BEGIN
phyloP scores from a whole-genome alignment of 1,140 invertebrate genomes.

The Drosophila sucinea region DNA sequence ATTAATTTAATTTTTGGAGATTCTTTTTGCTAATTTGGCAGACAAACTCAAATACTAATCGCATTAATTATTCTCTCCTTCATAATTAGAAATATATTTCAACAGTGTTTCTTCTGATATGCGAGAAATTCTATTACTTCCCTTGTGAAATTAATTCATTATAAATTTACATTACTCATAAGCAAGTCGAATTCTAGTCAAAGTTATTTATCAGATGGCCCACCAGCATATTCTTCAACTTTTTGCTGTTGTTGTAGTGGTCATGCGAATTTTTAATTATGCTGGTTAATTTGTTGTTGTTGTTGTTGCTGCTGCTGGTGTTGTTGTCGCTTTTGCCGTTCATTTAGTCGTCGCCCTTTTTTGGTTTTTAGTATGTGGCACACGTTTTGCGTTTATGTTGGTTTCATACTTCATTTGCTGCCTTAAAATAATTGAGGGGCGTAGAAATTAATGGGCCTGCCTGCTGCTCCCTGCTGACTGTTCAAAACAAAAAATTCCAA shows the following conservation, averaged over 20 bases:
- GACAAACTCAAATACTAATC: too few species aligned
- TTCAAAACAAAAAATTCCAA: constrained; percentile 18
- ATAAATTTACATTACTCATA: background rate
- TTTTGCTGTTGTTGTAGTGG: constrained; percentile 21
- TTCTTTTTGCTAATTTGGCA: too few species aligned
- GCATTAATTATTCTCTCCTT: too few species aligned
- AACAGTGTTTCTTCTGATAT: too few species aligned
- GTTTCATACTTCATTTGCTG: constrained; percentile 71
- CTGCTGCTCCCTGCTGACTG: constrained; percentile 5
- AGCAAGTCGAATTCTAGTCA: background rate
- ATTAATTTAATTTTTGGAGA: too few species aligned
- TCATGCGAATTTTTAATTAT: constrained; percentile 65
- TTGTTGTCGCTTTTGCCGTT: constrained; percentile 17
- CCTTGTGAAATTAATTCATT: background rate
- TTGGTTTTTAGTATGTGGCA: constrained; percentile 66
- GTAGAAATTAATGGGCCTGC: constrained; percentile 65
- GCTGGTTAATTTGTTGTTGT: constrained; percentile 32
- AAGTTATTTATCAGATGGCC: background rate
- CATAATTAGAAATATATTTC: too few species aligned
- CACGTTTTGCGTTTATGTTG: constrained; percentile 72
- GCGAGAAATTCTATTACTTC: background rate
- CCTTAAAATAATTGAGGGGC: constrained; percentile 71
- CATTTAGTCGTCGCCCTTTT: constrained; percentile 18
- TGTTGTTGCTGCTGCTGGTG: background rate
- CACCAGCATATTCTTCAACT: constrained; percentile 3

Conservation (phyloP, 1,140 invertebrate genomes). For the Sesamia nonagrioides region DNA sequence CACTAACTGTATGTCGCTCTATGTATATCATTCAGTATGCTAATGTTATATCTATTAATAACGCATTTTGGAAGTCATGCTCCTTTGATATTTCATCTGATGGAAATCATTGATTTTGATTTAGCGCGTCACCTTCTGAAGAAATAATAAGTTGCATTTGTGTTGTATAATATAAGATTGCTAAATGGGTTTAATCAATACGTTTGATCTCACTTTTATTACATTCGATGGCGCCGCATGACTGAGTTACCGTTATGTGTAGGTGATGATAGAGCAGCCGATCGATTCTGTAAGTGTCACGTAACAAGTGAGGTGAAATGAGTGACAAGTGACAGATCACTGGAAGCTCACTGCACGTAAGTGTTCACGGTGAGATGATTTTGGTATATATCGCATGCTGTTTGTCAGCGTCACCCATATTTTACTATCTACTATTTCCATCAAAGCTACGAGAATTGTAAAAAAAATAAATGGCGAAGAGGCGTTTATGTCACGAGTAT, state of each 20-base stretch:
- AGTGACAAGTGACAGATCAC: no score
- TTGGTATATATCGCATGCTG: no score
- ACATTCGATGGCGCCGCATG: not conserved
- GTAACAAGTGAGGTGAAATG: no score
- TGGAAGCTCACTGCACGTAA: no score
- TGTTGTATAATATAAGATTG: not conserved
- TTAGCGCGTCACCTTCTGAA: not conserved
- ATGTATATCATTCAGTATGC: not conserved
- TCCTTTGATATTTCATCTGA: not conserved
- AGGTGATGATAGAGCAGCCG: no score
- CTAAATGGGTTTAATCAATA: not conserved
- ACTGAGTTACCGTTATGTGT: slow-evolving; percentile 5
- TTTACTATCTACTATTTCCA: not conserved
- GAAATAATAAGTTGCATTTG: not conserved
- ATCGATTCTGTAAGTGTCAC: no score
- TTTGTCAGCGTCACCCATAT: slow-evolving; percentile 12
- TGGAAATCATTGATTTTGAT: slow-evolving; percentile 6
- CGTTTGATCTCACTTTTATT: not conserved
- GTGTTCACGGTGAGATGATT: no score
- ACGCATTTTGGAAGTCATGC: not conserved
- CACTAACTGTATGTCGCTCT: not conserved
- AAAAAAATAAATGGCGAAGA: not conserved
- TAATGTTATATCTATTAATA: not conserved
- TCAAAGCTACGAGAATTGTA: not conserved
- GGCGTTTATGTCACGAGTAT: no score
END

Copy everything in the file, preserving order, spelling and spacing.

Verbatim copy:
phyloP scores from a whole-genome alignment of 1,140 invertebrate genomes.

The Drosophila sucinea region DNA sequence ATTAATTTAATTTTTGGAGATTCTTTTTGCTAATTTGGCAGACAAACTCAAATACTAATCGCATTAATTATTCTCTCCTTCATAATTAGAAATATATTTCAACAGTGTTTCTTCTGATATGCGAGAAATTCTATTACTTCCCTTGTGAAATTAATTCATTATAAATTTACATTACTCATAAGCAAGTCGAATTCTAGTCAAAGTTATTTATCAGATGGCCCACCAGCATATTCTTCAACTTTTTGCTGTTGTTGTAGTGGTCATGCGAATTTTTAATTATGCTGGTTAATTTGTTGTTGTTGTTGTTGCTGCTGCTGGTGTTGTTGTCGCTTTTGCCGTTCATTTAGTCGTCGCCCTTTTTTGGTTTTTAGTATGTGGCACACGTTTTGCGTTTATGTTGGTTTCATACTTCATTTGCTGCCTTAAAATAATTGAGGGGCGTAGAAATTAATGGGCCTGCCTGCTGCTCCCTGCTGACTGTTCAAAACAAAAAATTCCAA shows the following conservation, averaged over 20 bases:
- GACAAACTCAAATACTAATC: too few species aligned
- TTCAAAACAAAAAATTCCAA: constrained; percentile 18
- ATAAATTTACATTACTCATA: background rate
- TTTTGCTGTTGTTGTAGTGG: constrained; percentile 21
- TTCTTTTTGCTAATTTGGCA: too few species aligned
- GCATTAATTATTCTCTCCTT: too few species aligned
- AACAGTGTTTCTTCTGATAT: too few species aligned
- GTTTCATACTTCATTTGCTG: constrained; percentile 71
- CTGCTGCTCCCTGCTGACTG: constrained; percentile 5
- AGCAAGTCGAATTCTAGTCA: background rate
- ATTAATTTAATTTTTGGAGA: too few species aligned
- TCATGCGAATTTTTAATTAT: constrained; percentile 65
- TTGTTGTCGCTTTTGCCGTT: constrained; percentile 17
- CCTTGTGAAATTAATTCATT: background rate
- TTGGTTTTTAGTATGTGGCA: constrained; percentile 66
- GTAGAAATTAATGGGCCTGC: constrained; percentile 65
- GCTGGTTAATTTGTTGTTGT: constrained; percentile 32
- AAGTTATTTATCAGATGGCC: background rate
- CATAATTAGAAATATATTTC: too few species aligned
- CACGTTTTGCGTTTATGTTG: constrained; percentile 72
- GCGAGAAATTCTATTACTTC: background rate
- CCTTAAAATAATTGAGGGGC: constrained; percentile 71
- CATTTAGTCGTCGCCCTTTT: constrained; percentile 18
- TGTTGTTGCTGCTGCTGGTG: background rate
- CACCAGCATATTCTTCAACT: constrained; percentile 3

Conservation (phyloP, 1,140 invertebrate genomes). For the Sesamia nonagrioides region DNA sequence CACTAACTGTATGTCGCTCTATGTATATCATTCAGTATGCTAATGTTATATCTATTAATAACGCATTTTGGAAGTCATGCTCCTTTGATATTTCATCTGATGGAAATCATTGATTTTGATTTAGCGCGTCACCTTCTGAAGAAATAATAAGTTGCATTTGTGTTGTATAATATAAGATTGCTAAATGGGTTTAATCAATACGTTTGATCTCACTTTTATTACATTCGATGGCGCCGCATGACTGAGTTACCGTTATGTGTAGGTGATGATAGAGCAGCCGATCGATTCTGTAAGTGTCACGTAACAAGTGAGGTGAAATGAGTGACAAGTGACAGATCACTGGAAGCTCACTGCACGTAAGTGTTCACGGTGAGATGATTTTGGTATATATCGCATGCTGTTTGTCAGCGTCACCCATATTTTACTATCTACTATTTCCATCAAAGCTACGAGAATTGTAAAAAAAATAAATGGCGAAGAGGCGTTTATGTCACGAGTAT, state of each 20-base stretch:
- AGTGACAAGTGACAGATCAC: no score
- TTGGTATATATCGCATGCTG: no score
- ACATTCGATGGCGCCGCATG: not conserved
- GTAACAAGTGAGGTGAAATG: no score
- TGGAAGCTCACTGCACGTAA: no score
- TGTTGTATAATATAAGATTG: not conserved
- TTAGCGCGTCACCTTCTGAA: not conserved
- ATGTATATCATTCAGTATGC: not conserved
- TCCTTTGATATTTCATCTGA: not conserved
- AGGTGATGATAGAGCAGCCG: no score
- CTAAATGGGTTTAATCAATA: not conserved
- ACTGAGTTACCGTTATGTGT: slow-evolving; percentile 5
- TTTACTATCTACTATTTCCA: not conserved
- GAAATAATAAGTTGCATTTG: not conserved
- ATCGATTCTGTAAGTGTCAC: no score
- TTTGTCAGCGTCACCCATAT: slow-evolving; percentile 12
- TGGAAATCATTGATTTTGAT: slow-evolving; percentile 6
- CGTTTGATCTCACTTTTATT: not conserved
- GTGTTCACGGTGAGATGATT: no score
- ACGCATTTTGGAAGTCATGC: not conserved
- CACTAACTGTATGTCGCTCT: not conserved
- AAAAAAATAAATGGCGAAGA: not conserved
- TAATGTTATATCTATTAATA: not conserved
- TCAAAGCTACGAGAATTGTA: not conserved
- GGCGTTTATGTCACGAGTAT: no score